!P.Multi = [0, 3, 2]
FOR j=0,5 DO cgPlot, cgDemoData(17)
!P.Multi = 0

You see the result in the figure below. Using !P.Multi to create a 3x2 grid of plots.

The primary benefit of using !P.Multi is that you no longer have to worry about the Position and NoErase keywords. Nor do you have to worry about character size. All of these things are taken care of my !P.Multi itself. In fact, you want to studiously avoid using the Position and NoErase keywords in your code when you are using !P.Multi, or the results will leave you shaking your head in bewilderment at the final results!

It is often the case that you wish to leave room for a title, or maybe a color bar, in your multiple plot arrangement. (This arrangement also doesn't leave enough room, it seems to me, on the right-hand side of the plot.) To modify the grid, you may want to take advantage of the ability to control the outside margins of the plot grid.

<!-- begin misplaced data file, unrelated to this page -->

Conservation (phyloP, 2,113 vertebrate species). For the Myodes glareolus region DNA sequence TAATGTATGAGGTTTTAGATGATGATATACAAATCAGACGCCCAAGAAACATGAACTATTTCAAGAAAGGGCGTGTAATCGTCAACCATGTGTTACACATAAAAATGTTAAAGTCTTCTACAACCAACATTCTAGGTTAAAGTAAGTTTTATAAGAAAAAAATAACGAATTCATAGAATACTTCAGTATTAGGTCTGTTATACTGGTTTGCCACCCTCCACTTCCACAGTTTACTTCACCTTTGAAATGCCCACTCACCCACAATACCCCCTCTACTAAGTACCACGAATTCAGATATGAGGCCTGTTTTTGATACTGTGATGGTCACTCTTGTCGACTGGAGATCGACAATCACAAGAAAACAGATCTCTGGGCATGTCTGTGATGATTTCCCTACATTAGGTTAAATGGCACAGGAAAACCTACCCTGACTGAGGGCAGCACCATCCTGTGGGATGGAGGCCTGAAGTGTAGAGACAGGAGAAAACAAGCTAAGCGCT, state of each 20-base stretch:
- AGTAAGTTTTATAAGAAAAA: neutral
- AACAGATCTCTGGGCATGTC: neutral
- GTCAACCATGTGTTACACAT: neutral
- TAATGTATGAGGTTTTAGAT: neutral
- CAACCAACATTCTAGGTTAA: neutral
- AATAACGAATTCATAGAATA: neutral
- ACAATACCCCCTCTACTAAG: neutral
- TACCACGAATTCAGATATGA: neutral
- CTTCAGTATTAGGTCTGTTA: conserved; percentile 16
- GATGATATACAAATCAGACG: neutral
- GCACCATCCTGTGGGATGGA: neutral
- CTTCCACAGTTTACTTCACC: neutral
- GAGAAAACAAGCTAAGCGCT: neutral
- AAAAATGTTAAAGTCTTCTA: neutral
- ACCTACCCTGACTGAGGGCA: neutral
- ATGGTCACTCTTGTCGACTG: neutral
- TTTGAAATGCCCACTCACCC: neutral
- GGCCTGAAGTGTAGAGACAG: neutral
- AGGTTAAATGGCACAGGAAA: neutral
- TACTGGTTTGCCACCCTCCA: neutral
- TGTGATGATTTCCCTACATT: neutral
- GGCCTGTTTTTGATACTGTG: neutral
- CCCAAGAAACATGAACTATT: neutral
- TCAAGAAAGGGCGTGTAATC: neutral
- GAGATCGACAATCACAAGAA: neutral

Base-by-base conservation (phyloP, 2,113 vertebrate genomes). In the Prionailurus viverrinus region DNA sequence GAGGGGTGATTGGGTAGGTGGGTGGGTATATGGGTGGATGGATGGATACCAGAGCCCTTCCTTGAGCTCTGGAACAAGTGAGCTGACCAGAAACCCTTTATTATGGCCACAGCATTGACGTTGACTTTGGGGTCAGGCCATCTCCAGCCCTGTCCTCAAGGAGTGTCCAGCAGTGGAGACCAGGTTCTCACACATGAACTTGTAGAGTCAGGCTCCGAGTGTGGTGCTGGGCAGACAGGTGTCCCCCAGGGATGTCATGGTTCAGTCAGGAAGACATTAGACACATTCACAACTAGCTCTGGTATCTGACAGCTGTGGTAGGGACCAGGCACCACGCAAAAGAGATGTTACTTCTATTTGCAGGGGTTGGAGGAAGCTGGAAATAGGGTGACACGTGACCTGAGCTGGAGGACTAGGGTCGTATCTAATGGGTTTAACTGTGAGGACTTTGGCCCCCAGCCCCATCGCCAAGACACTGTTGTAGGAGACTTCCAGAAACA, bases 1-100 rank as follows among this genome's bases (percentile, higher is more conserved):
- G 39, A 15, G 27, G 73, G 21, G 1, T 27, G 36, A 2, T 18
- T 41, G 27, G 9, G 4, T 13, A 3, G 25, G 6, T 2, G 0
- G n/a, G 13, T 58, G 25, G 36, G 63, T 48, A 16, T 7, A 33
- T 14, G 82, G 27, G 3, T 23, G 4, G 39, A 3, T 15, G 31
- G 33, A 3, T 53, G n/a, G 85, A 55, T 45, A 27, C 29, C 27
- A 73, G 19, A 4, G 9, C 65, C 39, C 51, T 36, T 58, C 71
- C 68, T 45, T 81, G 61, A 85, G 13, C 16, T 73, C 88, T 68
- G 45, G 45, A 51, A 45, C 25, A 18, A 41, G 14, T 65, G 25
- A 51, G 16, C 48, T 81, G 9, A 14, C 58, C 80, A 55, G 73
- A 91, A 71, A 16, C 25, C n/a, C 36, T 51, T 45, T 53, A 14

!Y.OMargin = [2, 8]
!X.OMargin = [2, 6]
cgDisplay, 900, 600
!P.Multi = [0, 3, 2]
FOR j=0,5 DO cgPlot, cgDemoData(17)
cgText, 0.5, 0.95, Alignment=0.5, /Normal, 'This is the Plot Title'
!P.Multi = 0
!Y.OMargin = [0, 0]
!X.OMargin = [0, 0]

You see the result in the figure below. Using !P.Multi with outside margins to create a 3x2 grid of plots.

Note that if you want to create a multiple plot grid like this in the Coyote Graphics resizeable window, cgWindow, you do not use !P.Multi. Rather, you use the equivalent cgWindow keywords, which will cause cgWindow to set !P.Multi internally when the plots are drawn in the window.

cgWindow, WXSize=900, WYSize=600, WMulti=[0,3,2], WOXMargin=[2,6], WOYMargin=[2,8]
cgControl, Execute=0